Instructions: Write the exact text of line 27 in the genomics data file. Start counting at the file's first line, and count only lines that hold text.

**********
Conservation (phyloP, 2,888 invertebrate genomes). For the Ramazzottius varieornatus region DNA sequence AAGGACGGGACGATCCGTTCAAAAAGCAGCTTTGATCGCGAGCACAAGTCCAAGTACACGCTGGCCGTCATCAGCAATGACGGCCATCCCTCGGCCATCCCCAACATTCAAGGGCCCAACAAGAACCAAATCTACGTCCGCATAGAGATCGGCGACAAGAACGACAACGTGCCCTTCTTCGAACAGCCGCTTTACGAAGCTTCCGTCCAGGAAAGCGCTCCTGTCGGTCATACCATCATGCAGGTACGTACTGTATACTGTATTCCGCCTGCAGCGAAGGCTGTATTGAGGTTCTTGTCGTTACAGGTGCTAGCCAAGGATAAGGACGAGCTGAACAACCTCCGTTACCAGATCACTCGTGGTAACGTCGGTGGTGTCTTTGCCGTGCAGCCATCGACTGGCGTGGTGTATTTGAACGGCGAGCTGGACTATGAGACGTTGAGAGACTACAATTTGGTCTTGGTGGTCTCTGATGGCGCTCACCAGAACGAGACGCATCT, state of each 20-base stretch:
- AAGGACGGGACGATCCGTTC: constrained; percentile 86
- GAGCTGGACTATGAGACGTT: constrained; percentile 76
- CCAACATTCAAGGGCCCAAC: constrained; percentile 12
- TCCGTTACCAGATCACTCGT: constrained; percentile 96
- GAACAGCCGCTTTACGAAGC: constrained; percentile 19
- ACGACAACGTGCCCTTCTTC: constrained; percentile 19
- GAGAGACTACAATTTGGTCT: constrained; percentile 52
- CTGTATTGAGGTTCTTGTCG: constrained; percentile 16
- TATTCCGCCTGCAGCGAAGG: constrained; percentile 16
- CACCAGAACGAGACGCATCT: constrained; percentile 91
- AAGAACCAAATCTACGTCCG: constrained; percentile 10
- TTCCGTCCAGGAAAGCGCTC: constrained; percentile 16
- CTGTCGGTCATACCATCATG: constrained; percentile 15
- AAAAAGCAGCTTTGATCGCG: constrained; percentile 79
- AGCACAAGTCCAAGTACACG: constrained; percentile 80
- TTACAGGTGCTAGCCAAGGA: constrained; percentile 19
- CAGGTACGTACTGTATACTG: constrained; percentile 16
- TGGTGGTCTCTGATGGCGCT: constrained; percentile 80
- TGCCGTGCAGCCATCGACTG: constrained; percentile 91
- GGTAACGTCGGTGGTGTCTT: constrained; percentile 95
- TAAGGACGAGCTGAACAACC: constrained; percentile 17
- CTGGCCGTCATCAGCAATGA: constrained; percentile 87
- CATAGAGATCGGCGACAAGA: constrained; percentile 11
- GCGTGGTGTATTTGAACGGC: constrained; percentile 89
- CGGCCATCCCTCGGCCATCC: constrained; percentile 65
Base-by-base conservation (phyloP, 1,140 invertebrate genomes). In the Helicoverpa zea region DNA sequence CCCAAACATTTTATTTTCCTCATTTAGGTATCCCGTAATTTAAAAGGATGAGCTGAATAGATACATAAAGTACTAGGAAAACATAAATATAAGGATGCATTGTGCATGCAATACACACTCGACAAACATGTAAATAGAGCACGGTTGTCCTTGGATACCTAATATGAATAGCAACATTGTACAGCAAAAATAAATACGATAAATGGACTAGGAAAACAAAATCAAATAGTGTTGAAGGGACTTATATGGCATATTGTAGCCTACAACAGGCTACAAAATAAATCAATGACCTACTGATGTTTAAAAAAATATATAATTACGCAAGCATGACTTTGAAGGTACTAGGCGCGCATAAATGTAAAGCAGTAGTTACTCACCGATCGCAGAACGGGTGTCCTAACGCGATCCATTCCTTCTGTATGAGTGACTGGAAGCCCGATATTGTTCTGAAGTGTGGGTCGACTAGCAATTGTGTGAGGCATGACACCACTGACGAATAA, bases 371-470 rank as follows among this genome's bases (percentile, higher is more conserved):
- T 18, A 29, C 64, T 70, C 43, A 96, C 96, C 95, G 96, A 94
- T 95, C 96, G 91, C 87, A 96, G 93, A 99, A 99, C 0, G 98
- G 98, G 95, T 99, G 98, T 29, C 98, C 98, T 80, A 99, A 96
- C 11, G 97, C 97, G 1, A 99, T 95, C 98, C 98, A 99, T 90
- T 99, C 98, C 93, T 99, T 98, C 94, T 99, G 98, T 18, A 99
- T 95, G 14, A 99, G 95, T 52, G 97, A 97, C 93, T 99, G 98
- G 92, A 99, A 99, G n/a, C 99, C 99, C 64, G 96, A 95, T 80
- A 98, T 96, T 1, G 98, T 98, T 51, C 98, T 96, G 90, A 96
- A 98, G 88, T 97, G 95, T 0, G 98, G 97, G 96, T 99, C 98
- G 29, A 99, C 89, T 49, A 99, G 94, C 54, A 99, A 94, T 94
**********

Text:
Base-by-base conservation (phyloP, 1,140 invertebrate genomes). In the Helicoverpa zea region DNA sequence CCCAAACATTTTATTTTCCTCATTTAGGTATCCCGTAATTTAAAAGGATGAGCTGAATAGATACATAAAGTACTAGGAAAACATAAATATAAGGATGCATTGTGCATGCAATACACACTCGACAAACATGTAAATAGAGCACGGTTGTCCTTGGATACCTAATATGAATAGCAACATTGTACAGCAAAAATAAATACGATAAATGGACTAGGAAAACAAAATCAAATAGTGTTGAAGGGACTTATATGGCATATTGTAGCCTACAACAGGCTACAAAATAAATCAATGACCTACTGATGTTTAAAAAAATATATAATTACGCAAGCATGACTTTGAAGGTACTAGGCGCGCATAAATGTAAAGCAGTAGTTACTCACCGATCGCAGAACGGGTGTCCTAACGCGATCCATTCCTTCTGTATGAGTGACTGGAAGCCCGATATTGTTCTGAAGTGTGGGTCGACTAGCAATTGTGTGAGGCATGACACCACTGACGAATAA, bases 371-470 rank as follows among this genome's bases (percentile, higher is more conserved):